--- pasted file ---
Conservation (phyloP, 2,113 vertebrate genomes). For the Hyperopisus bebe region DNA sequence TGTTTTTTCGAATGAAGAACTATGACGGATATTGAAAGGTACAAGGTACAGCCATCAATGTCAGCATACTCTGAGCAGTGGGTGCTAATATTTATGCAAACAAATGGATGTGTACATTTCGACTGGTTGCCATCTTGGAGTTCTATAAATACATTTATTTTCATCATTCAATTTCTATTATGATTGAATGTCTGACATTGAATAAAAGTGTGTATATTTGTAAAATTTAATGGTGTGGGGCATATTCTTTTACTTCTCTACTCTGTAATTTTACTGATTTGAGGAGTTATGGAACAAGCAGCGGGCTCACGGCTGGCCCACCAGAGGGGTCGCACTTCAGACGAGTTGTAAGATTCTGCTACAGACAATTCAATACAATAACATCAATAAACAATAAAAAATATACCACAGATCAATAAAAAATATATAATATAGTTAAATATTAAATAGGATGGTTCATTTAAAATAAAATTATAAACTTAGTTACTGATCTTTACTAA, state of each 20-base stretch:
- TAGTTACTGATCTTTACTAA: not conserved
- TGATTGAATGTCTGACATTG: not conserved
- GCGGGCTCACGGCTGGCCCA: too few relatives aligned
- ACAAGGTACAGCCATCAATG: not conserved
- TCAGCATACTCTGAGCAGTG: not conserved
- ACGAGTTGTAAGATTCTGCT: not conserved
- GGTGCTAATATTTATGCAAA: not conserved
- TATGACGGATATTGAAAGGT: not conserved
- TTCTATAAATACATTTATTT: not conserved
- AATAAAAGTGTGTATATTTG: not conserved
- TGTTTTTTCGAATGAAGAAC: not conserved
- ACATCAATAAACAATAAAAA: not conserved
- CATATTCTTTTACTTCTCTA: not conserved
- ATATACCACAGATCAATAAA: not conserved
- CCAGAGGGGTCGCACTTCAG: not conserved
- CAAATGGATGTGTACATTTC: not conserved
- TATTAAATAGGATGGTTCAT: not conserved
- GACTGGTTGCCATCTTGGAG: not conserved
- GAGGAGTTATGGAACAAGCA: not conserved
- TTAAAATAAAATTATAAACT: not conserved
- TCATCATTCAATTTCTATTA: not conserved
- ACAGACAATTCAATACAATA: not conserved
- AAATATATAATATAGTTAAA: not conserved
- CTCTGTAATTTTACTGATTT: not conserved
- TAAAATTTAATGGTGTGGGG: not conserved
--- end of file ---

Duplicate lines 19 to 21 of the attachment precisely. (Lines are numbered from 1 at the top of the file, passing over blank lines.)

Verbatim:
- GACTGGTTGCCATCTTGGAG: not conserved
- GAGGAGTTATGGAACAAGCA: not conserved
- TTAAAATAAAATTATAAACT: not conserved